The global landscape for climate action is changing quickly. The United States just announced plans to use its Environmental Protection Agency to limit CO2 emissions from power plants, and an advisor to China’s government said shortly afterward that his country, where six local carbon markets are now active and stricter pollution rules were recently approved, was considering national CO2 emissions controls after its next five-year plan starts in 2016.
These are the two leading greenhouse gas emitters, and they are stepping up their climate action plans as we move toward a new international climate agreement in 2015.
The push for effective action on climate change needs to come from many directions as the science makes clear the risks ahead. The World Bank Group along with others is calling on governments and businesses to support putting a price on carbon. Businesses, investors, and civil society groups have also been publicly calling for climate action. After the EPA announcement on Monday, more than 170 business leaders and investors, organized by Ceres, issued a letter of support for the planned U.S. regulations, calling them “a critical step in moving our country toward a clean energy economy.”
Evidence and Risk Management
Underlying this growing recognition of the need for policies that drive the shift to low-carbon, resilient economies is the science, spelled out in the latest Intergovernmental Panel on Climate Change reports.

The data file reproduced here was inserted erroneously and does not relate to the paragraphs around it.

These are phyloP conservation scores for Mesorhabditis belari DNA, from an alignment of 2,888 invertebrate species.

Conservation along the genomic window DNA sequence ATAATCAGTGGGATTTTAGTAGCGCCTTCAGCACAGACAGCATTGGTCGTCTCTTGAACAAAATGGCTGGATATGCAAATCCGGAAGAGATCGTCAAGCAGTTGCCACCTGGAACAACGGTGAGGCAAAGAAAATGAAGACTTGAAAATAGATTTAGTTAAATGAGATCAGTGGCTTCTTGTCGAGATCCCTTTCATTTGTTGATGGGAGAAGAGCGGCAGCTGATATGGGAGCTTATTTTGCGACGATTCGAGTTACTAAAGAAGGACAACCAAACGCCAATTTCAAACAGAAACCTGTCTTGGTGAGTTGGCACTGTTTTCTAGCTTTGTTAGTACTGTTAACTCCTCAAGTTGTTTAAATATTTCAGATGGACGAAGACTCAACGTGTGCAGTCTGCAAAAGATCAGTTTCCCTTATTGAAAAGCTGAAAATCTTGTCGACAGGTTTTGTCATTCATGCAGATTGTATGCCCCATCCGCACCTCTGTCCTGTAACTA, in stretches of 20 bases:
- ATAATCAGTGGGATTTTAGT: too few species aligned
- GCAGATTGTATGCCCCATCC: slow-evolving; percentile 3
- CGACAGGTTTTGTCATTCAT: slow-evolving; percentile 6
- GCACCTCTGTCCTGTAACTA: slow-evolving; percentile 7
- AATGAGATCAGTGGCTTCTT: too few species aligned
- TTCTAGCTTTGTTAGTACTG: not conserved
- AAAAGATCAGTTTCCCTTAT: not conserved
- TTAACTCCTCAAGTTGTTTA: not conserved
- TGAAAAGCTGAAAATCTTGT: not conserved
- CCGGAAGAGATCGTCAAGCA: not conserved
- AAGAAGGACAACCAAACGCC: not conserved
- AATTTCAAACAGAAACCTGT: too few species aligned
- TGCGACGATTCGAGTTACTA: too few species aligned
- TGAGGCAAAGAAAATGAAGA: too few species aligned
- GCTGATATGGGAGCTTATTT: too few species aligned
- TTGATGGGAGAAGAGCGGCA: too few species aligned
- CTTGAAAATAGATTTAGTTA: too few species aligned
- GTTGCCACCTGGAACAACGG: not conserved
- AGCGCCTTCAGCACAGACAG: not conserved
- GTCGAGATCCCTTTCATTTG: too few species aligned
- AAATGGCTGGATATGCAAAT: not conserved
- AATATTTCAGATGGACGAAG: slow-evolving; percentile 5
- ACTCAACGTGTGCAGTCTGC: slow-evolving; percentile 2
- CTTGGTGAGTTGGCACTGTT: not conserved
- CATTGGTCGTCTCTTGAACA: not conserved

On Monday, as the U.S. EPA released its plans, IPCC lead authors Chris Field and Ottmar Edenhofer joined a discussion at the World Bank on the science of climate change and its impacts development. The impacts are evident in changes in water supplies as glaciers and snow cover disappear; in agriculture subjected to drought or excessive rain fall; and even risks of conflict, said Field, the co-chair of the IPCC Working Group II report on adaptation. It raises the risk to the poor, who have the fewest resources to adapt, but even the wealthiest societies are vulnerable to the impacts climate change.
Field talked about climate change in the framework of risk management – a framework that investors and business leaders are well acquainted with and which helps them now consider the risks and opportunities climate change creates for their sectors and businesses.
Climate change is a threat multiplier that adds new dimensions and complexity to the development challenges we’re already facing, Field said. “Fundamentally, the challenge of managing climate change is a challenge of managing and reducing risk. We know plenty, but we need a transition from the perspective of knowing lots to doing lots,” he said.